When John hit rock-bottom, his ex-wife, mother, and daughter cut contact with him. That shook him.

“I woke up one day and realized that I had lost all the people most important to me. My mother became sick from the stress I caused her,” he says. He decided that he had to make change. “I quit drugs and dropped out of the gang that same day.”

After he was released from prison, his probation officer told him about a program that seemed to be working for his clients. “It’s funny looking back. I spent most of my time between prison sentences being homeless out on the river, two blocks away from Rubicon’s office in Antioch. I never knew that everything I needed was right around the corner.”

John went through the program and didn’t miss a day. He grew close to the other men in his Foundations Workshop series and learned networking skills from the connections component. He became good friends again with his mother, father, wife and daughter. “They saw the changes I made. My mom is always telling me how proud of me she is. She knows I’m not going back.”

John finally found peace and productivity in his relationships.

“Oddly enough, the parenting class taught me how to have real relationships with people, not just my daughter. Now I know how to talk to people. How to listen. How to stop, think or walk away before giving in to anger.”

John thrived with this new support network and transformative mindset. Soon enough, Rubicon offered him a transitional job as an Ambassador screening new participants and welcoming guests into the program.

“Out on the streets, it’s not a team game. Here, I learned to work on a team for a shared goal. It was the best thing to ever happen to me. I got to join a group of people with a like mind and a like heart – with a desire to help people.”

Inspired by his coaches’ passion, he hopes to become a drug and alcohol counselor someday. He has already enrolled in college and is working on his accreditation. In time, he would like to start a nonprofit that helps homeless teenagers and runaways. “I want to catch them before they get to the point I got to in life,” he says.

Tying Loose Ends

Both John and Sieur learned the value of connection. But that’s not all that they gained at Rubicon Antioch.

“I had headaches most of my life and didn’t know why. I only got treatment in the ER. Then, Rubicon connected me with health care and a doctor. Now, I know the headaches happen because I have hypertension. I’m able to make it better with a pill. Rubicon connected me with everything I needed.”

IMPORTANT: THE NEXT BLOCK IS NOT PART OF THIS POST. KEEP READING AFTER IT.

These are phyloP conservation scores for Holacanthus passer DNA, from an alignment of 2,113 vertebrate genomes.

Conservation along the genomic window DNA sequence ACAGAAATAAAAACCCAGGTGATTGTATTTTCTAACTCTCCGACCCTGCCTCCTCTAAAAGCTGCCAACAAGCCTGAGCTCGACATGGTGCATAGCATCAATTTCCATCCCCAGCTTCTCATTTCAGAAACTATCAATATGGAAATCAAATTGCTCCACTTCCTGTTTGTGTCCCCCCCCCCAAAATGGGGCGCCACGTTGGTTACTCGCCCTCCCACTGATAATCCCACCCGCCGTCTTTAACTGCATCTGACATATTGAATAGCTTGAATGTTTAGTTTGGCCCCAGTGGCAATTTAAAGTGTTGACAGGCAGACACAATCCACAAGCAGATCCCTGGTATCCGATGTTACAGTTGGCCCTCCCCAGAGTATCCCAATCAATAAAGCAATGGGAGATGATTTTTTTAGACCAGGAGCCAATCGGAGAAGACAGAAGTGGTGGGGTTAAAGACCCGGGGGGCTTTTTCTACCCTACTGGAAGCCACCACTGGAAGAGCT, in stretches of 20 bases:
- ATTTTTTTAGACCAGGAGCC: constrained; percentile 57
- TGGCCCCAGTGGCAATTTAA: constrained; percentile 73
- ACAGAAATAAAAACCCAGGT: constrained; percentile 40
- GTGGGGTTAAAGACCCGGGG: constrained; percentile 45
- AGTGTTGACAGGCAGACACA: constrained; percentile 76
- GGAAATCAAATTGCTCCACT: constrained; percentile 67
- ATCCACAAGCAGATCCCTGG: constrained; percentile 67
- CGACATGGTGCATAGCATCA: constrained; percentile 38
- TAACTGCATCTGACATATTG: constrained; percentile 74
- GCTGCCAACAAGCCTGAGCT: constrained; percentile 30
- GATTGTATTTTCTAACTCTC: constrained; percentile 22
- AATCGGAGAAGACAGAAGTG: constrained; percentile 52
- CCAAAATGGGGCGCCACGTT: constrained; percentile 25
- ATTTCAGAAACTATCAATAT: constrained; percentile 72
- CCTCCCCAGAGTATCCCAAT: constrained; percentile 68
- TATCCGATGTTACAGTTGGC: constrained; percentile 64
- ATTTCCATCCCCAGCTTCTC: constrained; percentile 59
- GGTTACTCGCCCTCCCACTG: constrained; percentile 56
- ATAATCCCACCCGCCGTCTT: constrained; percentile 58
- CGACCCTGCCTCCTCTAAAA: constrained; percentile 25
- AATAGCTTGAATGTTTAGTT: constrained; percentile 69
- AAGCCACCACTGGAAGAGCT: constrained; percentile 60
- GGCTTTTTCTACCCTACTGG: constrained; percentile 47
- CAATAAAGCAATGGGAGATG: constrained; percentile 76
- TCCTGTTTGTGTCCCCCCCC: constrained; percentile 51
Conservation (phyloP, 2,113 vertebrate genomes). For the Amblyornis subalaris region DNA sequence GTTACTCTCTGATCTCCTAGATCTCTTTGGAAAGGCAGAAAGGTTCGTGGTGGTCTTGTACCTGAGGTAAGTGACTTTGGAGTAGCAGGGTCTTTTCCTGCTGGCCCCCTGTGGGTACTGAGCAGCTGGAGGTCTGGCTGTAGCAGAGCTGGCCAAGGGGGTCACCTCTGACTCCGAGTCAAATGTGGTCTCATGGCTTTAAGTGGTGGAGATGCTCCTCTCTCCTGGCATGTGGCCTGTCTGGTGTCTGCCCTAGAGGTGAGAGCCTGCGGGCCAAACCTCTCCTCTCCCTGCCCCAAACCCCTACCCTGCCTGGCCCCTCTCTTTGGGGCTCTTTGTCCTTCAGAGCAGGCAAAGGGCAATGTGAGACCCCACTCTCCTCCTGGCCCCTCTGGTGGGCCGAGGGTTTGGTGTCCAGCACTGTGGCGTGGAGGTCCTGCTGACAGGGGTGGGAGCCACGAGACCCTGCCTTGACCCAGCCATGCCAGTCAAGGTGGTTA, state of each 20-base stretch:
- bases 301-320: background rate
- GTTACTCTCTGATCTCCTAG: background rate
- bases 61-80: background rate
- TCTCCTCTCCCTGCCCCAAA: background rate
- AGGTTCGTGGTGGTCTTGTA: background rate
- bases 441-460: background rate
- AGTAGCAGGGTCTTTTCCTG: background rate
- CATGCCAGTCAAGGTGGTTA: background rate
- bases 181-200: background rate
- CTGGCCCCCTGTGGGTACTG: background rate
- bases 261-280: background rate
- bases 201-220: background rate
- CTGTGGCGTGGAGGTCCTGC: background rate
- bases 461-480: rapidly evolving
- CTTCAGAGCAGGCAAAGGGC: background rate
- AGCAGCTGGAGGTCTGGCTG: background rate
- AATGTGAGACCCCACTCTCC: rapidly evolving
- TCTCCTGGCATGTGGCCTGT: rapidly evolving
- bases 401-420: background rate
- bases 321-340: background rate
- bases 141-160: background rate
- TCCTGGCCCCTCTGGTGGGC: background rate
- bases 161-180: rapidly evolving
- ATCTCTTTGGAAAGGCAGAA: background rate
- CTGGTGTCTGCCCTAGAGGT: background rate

Sieur was able to apply for benefits he didn’t know he was eligible for, including CalFresh, the state program that helps pay for groceries.

“I thought Rubicon was just one of those programs where they help you get a job, and that’s it,” Sieur says. “But they do so much more.”

John agrees. “There’s no other place you can go to get a driver’s license, food, clothes, gas, legal assistance, help writing a resume, you name it, and for free,” he says. “This is the place to be if you want to change any – or every – aspect of your life.”

This is Rubicon’s strength. They take everything into account. They believe that it’s the only way to break poverty permanently, especially when society has constructed an environment that fosters it.

Bringing Community into Focus

“It’s how neighborhoods are designed,” John says. “If you go into a poverty-stricken neighborhood, you see a liquor store on every corner and a gun shop on every side. It’s like cities are begging for poverty to turn into crime – which then brings more poverty.”

Sieur also notices that poor regional planning and limited public transportation exasperates poverty for those who live in East Contra Costa County.

“There’s jobs here in Pittsburg and Antioch, but the good jobs are further away,” he says. “You have to drive two hours in traffic to make a good living.”

“I’ve been offered good jobs in Livermore, but I can’t get there. I don’t have a car…yet.”

Sieur has hope though. His Finance Coach has promised to help him apply for a low-interest auto loan once he lands on his feet. Then, maybe, he’ll be able to get off of them.  

“If you stay with Rubicon, you’re going to get the help you need. You just got to stick with it. You gotta make life, don’t let it make you.”

Help us break poverty by donating today.